21 October 2014

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Weekly newspaper editor axed in restructure

A weekly newspaper editor who first made her name covering the 2002 Soham murders has lost her job in a company restructure.

Debbie Davies, left,  left her role as editor of the Ely Standard on Friday after more than ten years with the newspaper.

She joined the Archant-title as deputy editor in 2001 and was promoted to editor four years later.

John Elworthy, the editor of sister titles the Wisbech Standard and Cambs Times, has been appointed editor at the Ely Standard in addition to his existing roles and will now oversee all three titles.

Archant confirmed the move in a statement which read: “Following a restructure of the Ely group of newspapers, editor of The Ely Standard, Debbie Davies, will leave Archant on May 4.”

Amanda Davison-Young, commercial director of Archant Herts & Cambs said:  “We thank Debbie for her loyalty and commitment over the past ten years and wish her well for the future.

“John Elworthy will take editorial responsibility for the titles alongside his current role as editor of the Cambs Times.”

“With a combined circulation of around 42,000 and the opportunity to share resources we will have better synergy across our Fenland titles.”

During her time as deputy editor at the Standard, Debbie was a leading force behind the paper’s coverage of the murders of Holly Wells and Jessica Chapman who were killed by Ian Huntley in 2002 in the Cambridgeshire town of Soham.

Debbie and her then editor John Ison were interviewed about the case by media from around the world, while both Debbie and Standard photographer Helen South made statements that were used as part of the evidence in the case.

9 Comments

  1. old hack

    “With a combined circulation of around 42,000 and the opportunity to share resources we will have better synergy across our Fenland titles.”

    Why do local newspaper groups have to make such desperate efforts to put positive spin on what is clearly a cost-saving move which will weaken the paper?

    I can’t imagine readers will be impressed by the ‘better synergy’

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  2. groupie, middle earth

    group editors are all the rage. real local editors who know their readership and patch are as rare as honest politicians. somewhere in between are general dogsbodies known as content editors, usually based well away from the paper’s patch. what a dolly mixture .

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  3. obmiJ

    Another nail in the coffin of the hands-on community editor who actually knows their patch. Bit by bit, the role’s being reduced to that of a glorified regional manager. How many of this new breed of group editors would spot a glaring geographical error in an inexperienced reporter’s copy?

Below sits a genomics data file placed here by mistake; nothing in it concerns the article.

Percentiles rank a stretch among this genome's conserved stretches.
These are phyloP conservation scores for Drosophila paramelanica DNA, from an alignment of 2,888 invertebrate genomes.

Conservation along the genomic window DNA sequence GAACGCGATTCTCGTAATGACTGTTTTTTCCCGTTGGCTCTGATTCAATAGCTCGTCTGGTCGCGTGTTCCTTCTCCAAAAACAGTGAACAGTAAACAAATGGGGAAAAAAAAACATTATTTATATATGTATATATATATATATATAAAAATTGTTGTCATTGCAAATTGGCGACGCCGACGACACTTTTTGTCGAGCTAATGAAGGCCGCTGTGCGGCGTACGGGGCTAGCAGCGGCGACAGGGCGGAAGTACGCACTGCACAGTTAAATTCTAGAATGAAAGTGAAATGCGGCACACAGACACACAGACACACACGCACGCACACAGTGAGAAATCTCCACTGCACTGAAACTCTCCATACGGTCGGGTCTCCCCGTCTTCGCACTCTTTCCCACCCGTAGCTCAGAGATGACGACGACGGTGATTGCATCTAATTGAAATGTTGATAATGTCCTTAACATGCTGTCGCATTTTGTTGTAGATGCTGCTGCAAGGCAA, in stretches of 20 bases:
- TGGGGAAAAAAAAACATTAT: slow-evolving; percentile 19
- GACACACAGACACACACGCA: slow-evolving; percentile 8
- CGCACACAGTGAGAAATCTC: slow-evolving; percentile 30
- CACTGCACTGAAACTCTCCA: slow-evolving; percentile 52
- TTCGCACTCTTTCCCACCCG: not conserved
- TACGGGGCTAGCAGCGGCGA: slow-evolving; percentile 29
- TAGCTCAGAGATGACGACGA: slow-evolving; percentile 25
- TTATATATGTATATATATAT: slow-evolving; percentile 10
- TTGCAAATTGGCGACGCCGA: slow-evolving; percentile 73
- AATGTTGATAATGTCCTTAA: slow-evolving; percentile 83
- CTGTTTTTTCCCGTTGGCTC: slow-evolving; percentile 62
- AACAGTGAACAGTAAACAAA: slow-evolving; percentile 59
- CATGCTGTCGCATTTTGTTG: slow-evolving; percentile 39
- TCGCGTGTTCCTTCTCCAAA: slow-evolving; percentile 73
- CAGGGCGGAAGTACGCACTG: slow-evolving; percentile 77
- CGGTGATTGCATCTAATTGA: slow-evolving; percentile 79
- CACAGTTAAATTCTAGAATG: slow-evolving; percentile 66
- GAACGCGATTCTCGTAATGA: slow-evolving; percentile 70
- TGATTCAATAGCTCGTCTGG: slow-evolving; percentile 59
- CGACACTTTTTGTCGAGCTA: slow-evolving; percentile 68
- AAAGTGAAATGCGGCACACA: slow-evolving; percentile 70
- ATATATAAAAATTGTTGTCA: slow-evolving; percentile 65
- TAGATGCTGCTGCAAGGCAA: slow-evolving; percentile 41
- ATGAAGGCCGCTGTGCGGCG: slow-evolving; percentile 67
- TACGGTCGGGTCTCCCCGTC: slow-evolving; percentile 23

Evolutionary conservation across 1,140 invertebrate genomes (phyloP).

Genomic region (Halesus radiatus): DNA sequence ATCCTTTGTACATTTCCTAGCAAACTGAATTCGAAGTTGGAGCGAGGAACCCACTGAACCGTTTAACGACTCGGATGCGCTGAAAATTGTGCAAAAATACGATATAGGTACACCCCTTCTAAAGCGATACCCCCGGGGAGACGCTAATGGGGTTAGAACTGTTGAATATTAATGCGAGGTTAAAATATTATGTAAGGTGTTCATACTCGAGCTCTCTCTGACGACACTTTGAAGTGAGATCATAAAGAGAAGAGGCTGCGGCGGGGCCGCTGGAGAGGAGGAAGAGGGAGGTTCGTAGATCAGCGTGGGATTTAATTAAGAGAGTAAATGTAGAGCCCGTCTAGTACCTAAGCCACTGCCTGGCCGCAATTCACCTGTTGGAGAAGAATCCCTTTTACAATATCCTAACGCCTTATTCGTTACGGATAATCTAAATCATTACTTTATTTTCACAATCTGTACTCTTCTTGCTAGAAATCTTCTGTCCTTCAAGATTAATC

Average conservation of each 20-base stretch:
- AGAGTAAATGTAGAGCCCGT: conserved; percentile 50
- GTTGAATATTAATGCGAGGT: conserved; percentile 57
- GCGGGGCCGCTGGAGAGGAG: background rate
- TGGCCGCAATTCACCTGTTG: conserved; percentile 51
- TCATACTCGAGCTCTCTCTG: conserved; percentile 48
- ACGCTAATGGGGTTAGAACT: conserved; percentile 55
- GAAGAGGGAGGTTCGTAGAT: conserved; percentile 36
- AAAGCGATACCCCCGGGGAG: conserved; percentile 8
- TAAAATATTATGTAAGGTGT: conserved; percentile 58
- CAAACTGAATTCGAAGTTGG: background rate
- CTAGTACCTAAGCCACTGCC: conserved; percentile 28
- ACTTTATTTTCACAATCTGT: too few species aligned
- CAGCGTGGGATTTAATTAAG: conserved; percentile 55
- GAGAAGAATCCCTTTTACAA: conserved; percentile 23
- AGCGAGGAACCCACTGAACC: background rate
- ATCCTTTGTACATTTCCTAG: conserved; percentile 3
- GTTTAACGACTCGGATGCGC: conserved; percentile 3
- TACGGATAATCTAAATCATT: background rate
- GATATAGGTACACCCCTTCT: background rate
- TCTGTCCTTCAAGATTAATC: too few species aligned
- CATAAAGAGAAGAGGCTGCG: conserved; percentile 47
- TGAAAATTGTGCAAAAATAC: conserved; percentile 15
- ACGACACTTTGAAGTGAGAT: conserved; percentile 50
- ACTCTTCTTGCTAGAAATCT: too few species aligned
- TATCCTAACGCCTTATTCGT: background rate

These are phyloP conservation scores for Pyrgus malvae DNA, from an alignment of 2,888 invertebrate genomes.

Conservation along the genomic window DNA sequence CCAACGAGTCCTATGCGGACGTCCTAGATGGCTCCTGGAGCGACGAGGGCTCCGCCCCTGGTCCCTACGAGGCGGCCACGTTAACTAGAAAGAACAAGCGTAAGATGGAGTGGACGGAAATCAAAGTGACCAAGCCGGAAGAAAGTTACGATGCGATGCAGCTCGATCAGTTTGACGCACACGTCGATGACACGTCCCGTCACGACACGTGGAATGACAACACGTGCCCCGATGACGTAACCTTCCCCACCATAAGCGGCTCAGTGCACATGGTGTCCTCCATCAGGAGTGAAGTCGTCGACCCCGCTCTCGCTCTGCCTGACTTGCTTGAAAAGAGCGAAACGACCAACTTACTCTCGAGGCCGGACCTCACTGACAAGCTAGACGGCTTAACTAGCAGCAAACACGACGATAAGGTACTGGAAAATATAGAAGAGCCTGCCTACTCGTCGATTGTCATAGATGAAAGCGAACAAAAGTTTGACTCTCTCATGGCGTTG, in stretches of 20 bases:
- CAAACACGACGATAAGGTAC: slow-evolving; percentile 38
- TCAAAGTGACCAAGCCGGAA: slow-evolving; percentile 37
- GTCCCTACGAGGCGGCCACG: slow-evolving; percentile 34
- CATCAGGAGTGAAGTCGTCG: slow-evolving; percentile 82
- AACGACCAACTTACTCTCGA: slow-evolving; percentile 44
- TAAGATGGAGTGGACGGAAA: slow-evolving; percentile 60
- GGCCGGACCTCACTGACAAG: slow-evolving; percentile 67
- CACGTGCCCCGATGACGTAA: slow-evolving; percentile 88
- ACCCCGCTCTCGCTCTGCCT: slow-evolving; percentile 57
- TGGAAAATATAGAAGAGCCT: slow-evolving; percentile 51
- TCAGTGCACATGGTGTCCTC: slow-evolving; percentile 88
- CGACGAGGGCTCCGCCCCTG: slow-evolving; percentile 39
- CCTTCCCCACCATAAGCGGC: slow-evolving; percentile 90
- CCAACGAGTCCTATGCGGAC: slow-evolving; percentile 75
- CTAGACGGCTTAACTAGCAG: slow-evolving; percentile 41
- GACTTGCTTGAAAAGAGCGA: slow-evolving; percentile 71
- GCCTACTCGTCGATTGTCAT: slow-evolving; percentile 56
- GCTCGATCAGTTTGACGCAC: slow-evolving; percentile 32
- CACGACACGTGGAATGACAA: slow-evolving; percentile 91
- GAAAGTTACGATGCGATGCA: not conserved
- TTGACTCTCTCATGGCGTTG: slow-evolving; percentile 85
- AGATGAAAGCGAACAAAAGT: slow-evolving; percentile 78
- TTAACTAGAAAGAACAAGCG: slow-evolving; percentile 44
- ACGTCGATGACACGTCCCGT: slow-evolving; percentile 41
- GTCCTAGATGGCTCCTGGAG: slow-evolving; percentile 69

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  4. groupie, middle earth

    lunching, massaging the ego, and smoothing up to politicians is the new career path.

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  5. Oldhack

    Agree with most sentiments, although John Elworthy is a damned good journo. But even the best can be spread too thinly…

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  6. Cherrywonder

    What a strange world newspapers have become when it is the “commercial director” who is believed to be qualified to give the valedictory speech on behalf of a reluctantly departing editor.

    The glib insincerity given away by “and wish her well” makes you wish they hadn’t bothered.

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  7. Curious

    Debbie’s joined an ever-rising scrapheap of ex-editors who used all their skills and knowhow to fight the good fight for their readers and champion their edition – only to be tossed aside to save money.
    I think that’s what synergy must mean – fewer is more!
    I also feel sorry for the poor buggers left behind who are being asked to watch over extra titles when they already run ragged.

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  8. groupie, middle earth

    you need a special kind of thick skin to utter this trite “better synergy” rubbish and not cringe as you say it. It means nothing.
    reminds me of a thankfully departed HR staffer on one firm where my partner works who said with the utmost conviction that under the Atex-hub etc system (which as we know drastically reduces copy checking) it wasn’t necessary to check copy and people were expected to get it all right all of the time. Where do they find them?

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  9. Crowman

    Yet more proof that “loyalty and commitment” don’t mean jack when the axeman cometh.

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